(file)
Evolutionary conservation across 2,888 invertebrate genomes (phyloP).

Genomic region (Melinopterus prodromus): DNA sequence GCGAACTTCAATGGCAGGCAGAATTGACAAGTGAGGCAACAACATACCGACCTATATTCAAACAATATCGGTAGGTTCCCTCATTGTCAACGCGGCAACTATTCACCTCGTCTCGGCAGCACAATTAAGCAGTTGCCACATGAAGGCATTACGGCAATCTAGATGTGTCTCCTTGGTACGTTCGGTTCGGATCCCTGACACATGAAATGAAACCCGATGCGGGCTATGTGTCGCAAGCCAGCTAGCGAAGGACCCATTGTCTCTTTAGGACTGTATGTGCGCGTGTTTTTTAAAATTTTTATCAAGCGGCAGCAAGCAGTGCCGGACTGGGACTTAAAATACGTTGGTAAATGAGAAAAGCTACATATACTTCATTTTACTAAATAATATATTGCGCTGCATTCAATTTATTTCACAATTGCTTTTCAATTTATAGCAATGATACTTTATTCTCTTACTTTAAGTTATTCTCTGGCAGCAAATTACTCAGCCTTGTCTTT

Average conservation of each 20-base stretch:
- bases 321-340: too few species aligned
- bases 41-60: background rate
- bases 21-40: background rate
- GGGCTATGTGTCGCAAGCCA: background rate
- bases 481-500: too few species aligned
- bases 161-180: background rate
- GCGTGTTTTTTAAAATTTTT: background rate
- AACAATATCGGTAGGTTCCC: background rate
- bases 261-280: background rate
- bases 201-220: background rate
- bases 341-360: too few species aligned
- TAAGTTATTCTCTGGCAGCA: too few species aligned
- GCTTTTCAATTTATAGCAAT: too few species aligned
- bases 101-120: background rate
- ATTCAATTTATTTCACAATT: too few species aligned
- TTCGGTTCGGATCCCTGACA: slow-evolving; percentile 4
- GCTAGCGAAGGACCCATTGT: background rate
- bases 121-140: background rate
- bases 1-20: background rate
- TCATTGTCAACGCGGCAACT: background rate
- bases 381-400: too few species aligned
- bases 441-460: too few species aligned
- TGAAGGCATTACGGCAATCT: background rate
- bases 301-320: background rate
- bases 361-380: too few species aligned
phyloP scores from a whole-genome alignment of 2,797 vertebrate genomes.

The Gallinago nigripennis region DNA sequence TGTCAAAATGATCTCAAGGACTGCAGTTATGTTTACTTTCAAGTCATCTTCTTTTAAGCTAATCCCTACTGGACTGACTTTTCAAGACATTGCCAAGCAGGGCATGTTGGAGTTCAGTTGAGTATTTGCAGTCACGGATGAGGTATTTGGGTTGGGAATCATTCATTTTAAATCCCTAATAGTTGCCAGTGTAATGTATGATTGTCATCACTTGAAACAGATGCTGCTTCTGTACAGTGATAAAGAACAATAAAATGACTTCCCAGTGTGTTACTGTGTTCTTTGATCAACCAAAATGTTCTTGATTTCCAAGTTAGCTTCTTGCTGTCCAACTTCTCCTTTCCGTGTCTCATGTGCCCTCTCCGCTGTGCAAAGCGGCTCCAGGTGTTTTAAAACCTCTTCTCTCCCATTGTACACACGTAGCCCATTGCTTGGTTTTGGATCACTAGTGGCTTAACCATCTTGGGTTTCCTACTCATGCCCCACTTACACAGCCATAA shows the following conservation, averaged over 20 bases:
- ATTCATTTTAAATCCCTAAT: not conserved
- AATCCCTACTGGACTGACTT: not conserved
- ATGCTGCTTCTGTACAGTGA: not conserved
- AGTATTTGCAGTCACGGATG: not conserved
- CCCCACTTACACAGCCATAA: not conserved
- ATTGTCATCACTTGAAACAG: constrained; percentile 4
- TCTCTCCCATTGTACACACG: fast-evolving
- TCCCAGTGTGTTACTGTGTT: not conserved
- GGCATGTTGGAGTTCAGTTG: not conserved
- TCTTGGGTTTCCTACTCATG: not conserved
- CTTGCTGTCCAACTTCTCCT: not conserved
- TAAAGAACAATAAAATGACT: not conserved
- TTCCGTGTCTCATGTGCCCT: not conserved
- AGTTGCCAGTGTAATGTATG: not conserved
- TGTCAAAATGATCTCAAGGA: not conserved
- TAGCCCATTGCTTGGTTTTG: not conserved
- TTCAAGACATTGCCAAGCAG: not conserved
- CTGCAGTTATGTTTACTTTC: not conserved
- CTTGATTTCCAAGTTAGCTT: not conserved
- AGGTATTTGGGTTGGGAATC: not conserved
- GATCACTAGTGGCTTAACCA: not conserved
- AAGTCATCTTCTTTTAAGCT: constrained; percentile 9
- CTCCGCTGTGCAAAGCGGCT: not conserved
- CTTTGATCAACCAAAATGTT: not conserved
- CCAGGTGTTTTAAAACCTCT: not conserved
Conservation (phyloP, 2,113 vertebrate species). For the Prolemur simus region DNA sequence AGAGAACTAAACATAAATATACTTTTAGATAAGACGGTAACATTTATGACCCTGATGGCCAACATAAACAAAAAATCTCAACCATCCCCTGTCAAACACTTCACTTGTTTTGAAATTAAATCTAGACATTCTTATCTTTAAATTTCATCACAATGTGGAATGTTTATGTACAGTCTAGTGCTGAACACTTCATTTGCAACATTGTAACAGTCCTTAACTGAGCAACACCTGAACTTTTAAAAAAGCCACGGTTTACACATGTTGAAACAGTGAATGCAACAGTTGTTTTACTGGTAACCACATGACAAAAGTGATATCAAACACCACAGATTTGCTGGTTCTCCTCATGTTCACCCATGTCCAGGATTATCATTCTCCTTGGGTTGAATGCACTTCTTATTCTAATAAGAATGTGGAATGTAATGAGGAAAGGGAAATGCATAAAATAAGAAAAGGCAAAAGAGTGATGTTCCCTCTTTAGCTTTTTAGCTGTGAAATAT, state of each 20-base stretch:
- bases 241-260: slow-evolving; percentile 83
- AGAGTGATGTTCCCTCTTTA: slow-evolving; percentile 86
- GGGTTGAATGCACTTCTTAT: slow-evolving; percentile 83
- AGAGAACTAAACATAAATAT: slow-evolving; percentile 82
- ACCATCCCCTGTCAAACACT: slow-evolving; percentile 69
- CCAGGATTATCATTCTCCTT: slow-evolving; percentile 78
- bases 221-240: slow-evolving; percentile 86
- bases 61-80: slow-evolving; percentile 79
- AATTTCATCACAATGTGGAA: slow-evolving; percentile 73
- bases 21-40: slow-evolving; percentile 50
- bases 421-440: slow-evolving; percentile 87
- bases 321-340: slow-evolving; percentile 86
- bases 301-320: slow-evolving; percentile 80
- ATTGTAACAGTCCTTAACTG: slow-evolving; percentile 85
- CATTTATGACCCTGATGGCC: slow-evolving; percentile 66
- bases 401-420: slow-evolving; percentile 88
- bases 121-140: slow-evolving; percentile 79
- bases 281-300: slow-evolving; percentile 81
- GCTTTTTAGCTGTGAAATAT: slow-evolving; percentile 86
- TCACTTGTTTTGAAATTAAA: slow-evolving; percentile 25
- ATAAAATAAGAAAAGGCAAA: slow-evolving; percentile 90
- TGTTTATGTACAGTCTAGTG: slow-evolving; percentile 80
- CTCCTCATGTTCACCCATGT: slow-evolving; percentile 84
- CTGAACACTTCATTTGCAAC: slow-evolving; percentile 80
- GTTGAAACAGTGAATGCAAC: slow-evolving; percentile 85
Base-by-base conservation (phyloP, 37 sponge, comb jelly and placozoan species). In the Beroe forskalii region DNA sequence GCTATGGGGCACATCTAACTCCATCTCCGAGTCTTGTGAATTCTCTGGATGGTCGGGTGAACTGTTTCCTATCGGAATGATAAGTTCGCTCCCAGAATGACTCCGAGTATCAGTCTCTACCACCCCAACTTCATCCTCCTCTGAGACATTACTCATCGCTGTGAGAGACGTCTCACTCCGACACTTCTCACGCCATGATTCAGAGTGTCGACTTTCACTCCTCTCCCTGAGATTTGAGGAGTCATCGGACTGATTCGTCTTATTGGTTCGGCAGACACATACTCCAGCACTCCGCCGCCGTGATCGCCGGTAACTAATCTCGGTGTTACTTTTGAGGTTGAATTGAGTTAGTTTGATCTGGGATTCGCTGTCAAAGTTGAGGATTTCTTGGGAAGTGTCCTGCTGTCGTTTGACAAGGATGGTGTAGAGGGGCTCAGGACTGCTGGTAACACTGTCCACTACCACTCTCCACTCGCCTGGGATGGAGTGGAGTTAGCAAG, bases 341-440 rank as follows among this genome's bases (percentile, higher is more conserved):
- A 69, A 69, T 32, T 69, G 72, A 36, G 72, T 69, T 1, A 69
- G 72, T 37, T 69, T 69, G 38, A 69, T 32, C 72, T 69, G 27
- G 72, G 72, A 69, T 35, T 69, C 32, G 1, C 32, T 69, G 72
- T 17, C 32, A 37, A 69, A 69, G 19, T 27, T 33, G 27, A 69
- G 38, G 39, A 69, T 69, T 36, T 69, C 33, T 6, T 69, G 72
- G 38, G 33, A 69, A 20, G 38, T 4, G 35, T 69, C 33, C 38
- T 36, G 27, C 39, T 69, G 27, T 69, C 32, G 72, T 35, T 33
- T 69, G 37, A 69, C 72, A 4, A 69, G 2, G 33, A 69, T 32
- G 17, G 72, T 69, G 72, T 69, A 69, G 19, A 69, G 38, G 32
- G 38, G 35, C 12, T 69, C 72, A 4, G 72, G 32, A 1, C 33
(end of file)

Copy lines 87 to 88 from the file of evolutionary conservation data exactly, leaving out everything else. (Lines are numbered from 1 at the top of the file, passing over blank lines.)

- G 38, G 39, A 69, T 69, T 36, T 69, C 33, T 6, T 69, G 72
- G 38, G 33, A 69, A 20, G 38, T 4, G 35, T 69, C 33, C 38